Tal­bot can­di­dates await ab­sen­tee bal­lots

The Star Democrat - - FRONT PAGE - By CHRISTINA ACOSTA ca­costa@ches­pub.com

EAS­TON — Ab­sen­tee votes may de­cide the fifth per­son elected to the Tal­bot County Coun­cil and the win­ner of the District 4 school board seat.

The Tal­bot County Board of Elec­tions sent out 1,099 ab­sen­tee bal­lots (527 to Democrats, 386 Repub­li­can and 186 other), ac­cord­ing to the state elec­tions board web­site. By Tues­day, the county had re­ceived 763 ab­sen­tee bal­lots back (350 from Democrats, 296 Repub­li­can and 117 other).

In the county coun­cil race, only 227 votes sep­a­rate Repub­li­can can­di­date Frank Divlio, who fin­ished fifth, ac­cord­ing to unof­fi­cial early vot­ing and Elec­tion Day re­sults. Divilio had 7,630 votes.

Demo­cratic can­di­date Keasha Haythe was in sixth with 7,403 votes.

Repub­li­can in­cum­bents Corey Pack with 8,210 votes and Chuck Cal­la­han with 8,095 votes were in third and fourth place, re­spec­tively.

Repub­li­can in­cum­bent Laura Price led the field with 8,525 votes and Demo­cratic can­di­date Pete Lesher had 8,281, for a 71-vote lead over Pack.

“There is al­ways some move­ment,” Pack said about the ab­sen­tee counts. “I felt that Keasha Haythe

ran a very strong cam­paign, if she comes up and some­one goes down, then that wouldn’t be a sur­prise to me, be­cause I felt that she was just as qual­i­fied to sit on the coun­cil as any­one else. I think there is a small sep­a­ra­tion be­tween my­self and Pete Lesher.”

With Lesher’s elec­tion to the county coun­cil, he must re­sign from the Eas­ton Town Coun­cil, where he rep­re­sents the se­cond ward. State law pro­hibits a per­son from hold­ing more than one “of­fice of gain,” and both town coun­cil and county coun­cil of­fices are clas­si­fied that way.

“There is a salary at­tached to them,” Lesher said. “If I were on the town plan­ning com­mis­sion, that is vol­un­teer ser­vice, but the town coun­cil

and county coun­cil, I may not serve both. I will need to re­sign from town coun­cil be­fore I am sworn in for the county.”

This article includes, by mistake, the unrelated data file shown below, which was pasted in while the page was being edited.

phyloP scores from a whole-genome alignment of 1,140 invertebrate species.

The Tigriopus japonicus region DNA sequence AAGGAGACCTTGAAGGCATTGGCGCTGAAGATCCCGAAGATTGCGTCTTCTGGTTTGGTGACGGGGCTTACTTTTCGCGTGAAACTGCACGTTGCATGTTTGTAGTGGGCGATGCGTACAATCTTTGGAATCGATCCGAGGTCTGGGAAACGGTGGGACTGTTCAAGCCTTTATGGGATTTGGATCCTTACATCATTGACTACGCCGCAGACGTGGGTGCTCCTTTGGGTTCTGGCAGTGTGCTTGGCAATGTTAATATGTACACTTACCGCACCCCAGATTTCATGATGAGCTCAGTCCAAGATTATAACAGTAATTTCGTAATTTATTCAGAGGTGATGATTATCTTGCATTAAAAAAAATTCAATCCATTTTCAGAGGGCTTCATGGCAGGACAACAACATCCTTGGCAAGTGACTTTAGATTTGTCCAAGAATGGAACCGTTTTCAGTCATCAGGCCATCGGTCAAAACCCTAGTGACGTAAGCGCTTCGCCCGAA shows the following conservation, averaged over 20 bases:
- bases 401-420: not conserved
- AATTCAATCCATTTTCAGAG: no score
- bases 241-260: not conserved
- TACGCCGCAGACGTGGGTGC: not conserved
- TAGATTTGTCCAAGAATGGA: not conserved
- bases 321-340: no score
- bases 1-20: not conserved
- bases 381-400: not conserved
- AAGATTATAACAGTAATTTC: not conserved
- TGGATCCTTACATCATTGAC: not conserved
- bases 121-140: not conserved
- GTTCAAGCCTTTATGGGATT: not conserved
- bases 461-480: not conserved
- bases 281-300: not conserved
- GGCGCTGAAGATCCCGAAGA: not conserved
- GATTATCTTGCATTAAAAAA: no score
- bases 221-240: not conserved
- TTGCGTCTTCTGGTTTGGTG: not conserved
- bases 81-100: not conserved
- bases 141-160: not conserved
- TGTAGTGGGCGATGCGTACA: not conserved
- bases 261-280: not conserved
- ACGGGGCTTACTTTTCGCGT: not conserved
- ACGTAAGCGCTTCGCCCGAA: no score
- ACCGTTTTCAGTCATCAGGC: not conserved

The town char­ter re­quires a spe­cial elec­tion to fill his po­si­tion. His term ex­pires May 2019. Lesher has been on the town coun­cil since May 2009.

“So to fill the re­main­der of my time, the town will have an elec­tion re­gard­less,” Lesher said. “There is a sched­uled elec­tion al­ready this com­ing May for the mayor and for the coun­cil for the po­si­tions of ward one and ward three. I think they will sched­ule the ward to my of­fice for that same date.”

In the District 4 school board race, Emily Jack­son topped the race with 50.4 per­cent, or 952 votes, ac­cord­ing to unof­fi­cial re­sults. Martha Dar­ling Sparks re­ceived 925 votes, 49 per­cent of the vote. Al­though there only is a 27vote mar­gin sep­a­rat­ing Jack­son

and Sparks, Jack­son said she is not wor­ried about the ab­sen­tee counts.

“I am pleas­antly sur­prised, ex­cited, hon­ored and hum­bled about the re­sults be­cause I’m ex­cited about what comes next,” said Jack­son. “I don’t ex­pect any sur­prises about ab­sen­tee bal­lots, I looked at very care­fully and I see many bal­lots that are out there. I looked at the per­cent­age who al­ready won and the per­cent­age to get to con­tinue to win, and I feel pretty con­fi­dent that the bal­lots com­ing in won’t change much.”

The first count of ab­sen­tee bal­lots will take place at 10 a.m. to­day, pro­vi­sional bal­lots will be counted at 10 a.m. Wed­nes­day, Nov. 14, and the se­cond ab­sen­tee bal­lot count will be 10 a.m. Fri­day, Nov. 16.

For more in­for­ma­tion, visit www.re­sults.elec­tions.mar yland.gov.






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